Equity Theory: What It Is And What It Says About Relationships

Equity theory

Have you ever felt like you bring more to a relationship than the other person offers you? Or that you try too hard to achieve insufficient results?

To understand why this happens and know what options we have to act, we can turn to Adams’s equity theory

This theory comes from social and organizational psychology, and can be applied in both fields. In this article we will explain what this theory consists of, we will analyze its postulates or central ideas, we will mention some examples and we will also explain its limitations. Furthermore, at the end of the article we will briefly summarize what the theory of equity conveys to us.

Equity theory: what does it consist of?

Adams’s theory of equity We can find it both in the field of social psychology and in the field of organizational psychology That is, it can be applied in these two fields.

This is based on concepts such as social comparison and Festinger’s cognitive dissonance Social comparison refers to the fact that we compare ourselves with others to value ourselves; We do not compare ourselves with “anyone”, but with people with “X” characteristics. This allows us to improve in some aspects.

On the other hand, cognitive dissonance refers to a state of discomfort that appears when what we do and what we think or feel do not coincide ; To eliminate this dissonance, we act in one way or another (either changing our minds, or relativizing things, etc.).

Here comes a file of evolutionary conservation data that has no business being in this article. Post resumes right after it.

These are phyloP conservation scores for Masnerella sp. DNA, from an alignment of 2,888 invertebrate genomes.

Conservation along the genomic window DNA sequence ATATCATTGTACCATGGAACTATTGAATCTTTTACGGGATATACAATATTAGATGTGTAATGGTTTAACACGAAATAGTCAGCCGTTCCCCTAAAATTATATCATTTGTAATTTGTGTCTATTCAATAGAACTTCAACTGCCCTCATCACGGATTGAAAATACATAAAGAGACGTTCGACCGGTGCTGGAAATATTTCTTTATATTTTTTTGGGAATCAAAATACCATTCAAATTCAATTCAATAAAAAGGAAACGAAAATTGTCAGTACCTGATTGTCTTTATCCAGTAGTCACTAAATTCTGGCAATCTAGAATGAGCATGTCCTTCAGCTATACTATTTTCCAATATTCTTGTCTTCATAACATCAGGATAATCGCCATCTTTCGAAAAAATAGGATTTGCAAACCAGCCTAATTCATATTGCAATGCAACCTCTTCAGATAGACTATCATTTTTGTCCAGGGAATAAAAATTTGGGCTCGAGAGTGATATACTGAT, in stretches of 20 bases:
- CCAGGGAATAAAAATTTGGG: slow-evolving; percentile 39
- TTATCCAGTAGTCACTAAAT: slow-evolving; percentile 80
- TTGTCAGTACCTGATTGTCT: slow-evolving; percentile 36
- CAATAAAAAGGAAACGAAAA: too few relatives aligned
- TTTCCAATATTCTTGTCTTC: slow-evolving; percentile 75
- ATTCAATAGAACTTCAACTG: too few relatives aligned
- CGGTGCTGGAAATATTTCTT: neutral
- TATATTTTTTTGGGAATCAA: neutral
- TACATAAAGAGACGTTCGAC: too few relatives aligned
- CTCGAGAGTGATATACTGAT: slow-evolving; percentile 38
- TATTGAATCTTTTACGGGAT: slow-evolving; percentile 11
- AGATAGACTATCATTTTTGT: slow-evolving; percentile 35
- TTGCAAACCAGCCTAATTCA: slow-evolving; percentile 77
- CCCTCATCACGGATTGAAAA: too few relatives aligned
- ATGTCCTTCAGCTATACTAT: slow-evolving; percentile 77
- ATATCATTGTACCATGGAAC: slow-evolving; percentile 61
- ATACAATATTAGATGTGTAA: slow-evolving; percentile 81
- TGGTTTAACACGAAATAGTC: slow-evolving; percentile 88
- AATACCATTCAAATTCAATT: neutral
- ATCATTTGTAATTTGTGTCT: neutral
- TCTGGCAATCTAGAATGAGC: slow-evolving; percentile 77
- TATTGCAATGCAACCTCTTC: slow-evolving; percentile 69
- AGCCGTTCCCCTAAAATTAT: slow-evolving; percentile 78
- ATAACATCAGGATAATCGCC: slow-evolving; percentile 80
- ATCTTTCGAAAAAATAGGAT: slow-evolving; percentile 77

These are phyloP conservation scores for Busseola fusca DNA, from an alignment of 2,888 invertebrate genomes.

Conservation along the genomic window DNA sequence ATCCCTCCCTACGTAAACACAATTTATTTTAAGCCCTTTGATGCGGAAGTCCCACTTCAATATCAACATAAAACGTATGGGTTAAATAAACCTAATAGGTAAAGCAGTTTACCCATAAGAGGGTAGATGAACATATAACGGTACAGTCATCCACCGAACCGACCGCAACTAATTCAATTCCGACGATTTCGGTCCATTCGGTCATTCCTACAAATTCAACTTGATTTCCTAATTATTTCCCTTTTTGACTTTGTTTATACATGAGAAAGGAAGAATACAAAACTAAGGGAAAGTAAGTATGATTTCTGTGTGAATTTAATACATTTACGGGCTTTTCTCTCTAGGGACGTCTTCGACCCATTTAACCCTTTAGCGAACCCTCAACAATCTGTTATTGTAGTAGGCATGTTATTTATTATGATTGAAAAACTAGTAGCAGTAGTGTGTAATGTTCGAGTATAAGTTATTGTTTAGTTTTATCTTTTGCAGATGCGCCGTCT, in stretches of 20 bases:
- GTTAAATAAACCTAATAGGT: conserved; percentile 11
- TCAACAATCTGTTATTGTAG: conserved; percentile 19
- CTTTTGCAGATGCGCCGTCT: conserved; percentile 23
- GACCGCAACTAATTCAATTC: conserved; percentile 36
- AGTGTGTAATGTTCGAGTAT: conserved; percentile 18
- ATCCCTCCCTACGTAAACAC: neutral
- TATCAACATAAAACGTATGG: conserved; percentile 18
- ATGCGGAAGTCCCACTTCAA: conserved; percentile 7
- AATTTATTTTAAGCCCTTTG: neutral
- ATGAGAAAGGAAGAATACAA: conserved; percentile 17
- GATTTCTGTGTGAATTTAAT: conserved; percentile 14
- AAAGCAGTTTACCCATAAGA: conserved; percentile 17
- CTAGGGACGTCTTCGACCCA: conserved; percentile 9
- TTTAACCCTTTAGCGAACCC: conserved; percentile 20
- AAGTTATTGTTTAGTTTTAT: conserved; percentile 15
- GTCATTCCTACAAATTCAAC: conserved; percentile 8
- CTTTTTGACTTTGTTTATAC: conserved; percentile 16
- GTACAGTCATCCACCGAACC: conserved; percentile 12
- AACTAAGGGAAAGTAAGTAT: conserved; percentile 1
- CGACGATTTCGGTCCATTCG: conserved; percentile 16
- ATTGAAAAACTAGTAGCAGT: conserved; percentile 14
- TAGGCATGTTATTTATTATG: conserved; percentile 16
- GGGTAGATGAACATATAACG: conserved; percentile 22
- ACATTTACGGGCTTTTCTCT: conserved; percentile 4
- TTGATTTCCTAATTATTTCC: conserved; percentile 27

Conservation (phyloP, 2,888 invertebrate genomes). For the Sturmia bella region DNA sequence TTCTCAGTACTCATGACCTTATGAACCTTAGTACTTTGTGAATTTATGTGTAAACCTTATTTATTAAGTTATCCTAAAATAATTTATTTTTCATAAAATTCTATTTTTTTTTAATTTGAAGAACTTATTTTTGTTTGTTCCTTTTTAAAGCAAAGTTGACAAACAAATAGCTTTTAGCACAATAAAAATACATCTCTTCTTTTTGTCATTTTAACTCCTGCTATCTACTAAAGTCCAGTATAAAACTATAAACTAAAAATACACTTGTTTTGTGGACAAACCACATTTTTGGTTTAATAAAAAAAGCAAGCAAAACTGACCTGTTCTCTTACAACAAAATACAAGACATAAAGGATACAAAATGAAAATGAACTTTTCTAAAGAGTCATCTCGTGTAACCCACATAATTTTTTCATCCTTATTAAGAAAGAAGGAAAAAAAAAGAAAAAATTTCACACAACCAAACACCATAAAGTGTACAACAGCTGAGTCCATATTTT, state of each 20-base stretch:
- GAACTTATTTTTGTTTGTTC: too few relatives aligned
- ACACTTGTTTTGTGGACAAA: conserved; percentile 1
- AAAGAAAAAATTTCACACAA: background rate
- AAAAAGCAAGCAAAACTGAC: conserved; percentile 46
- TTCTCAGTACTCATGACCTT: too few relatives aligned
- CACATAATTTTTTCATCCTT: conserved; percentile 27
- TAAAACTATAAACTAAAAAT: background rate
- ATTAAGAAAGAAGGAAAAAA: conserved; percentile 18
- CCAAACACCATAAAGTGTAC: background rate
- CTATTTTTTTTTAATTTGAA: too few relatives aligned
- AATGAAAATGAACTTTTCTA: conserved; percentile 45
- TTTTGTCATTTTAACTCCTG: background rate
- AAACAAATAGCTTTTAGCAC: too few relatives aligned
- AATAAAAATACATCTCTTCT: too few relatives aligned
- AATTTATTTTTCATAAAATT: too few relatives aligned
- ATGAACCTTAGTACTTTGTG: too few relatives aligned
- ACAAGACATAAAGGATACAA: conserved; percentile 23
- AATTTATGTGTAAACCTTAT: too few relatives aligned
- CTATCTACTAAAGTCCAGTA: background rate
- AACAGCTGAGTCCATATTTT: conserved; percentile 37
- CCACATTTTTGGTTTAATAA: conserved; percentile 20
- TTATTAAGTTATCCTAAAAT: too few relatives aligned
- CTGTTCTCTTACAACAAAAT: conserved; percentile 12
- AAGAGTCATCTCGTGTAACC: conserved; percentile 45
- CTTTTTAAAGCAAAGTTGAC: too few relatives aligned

The psychologist John Stacey Adams, who considers himself a behaviorist (although for others he is cognitive), is the one who proposed the theory of equity (1965), being influenced by the previous concepts. He developed it within an organizational context, but we can apply it in other fields and even in everyday life. Let’s see the key points of the theory.

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Key points of the theory

The theory of equity is based on a series of principles or ideas that we will see below:

1. Comparison between contributions

We insist that the theory of equity can be applied both in the workplace and in the social sphere (interpersonal relationships). Thus, people distinguish two types of elements when we strive to achieve something, or when we find ourselves in an exchange relationship (for example in a job or in a love relationship): these two elements are, on the one hand, what we contribute to the relationship, and on the other, what we receive from it

In this way, we are aware of what we contribute to work or to a relationship (time, desire, effort…), and we also become aware of what we receive from that company or that relationship/person (also time, desire, effort, financial compensation, etc.).

Consequently, we analyze it and try to maintain a balance between what we contribute and what we receive; So that cognitive dissonance does not occur, we try to ensure balance exists. If balance does not exist, and we contribute more than we receive (or vice versa), then a cognitive dissonance occurs, and by extension, a motivation (or tension) in us that makes us consider some change.

So, in a way, we perform a social comparison What does my partner give me? What do I bring to you? Is it worth it to me? Do we have a balanced relationship? And the same in a job where something is expected of us (certain objectives) in exchange for a salary.

2. Tension or motivating force

As a result of this analysis we obtain a perception of equity or balance, which translates into a ratio between what we give and what we receive. If there is no perception of equity, that tension or motivation appears mentioned, which drives us to act, to change things.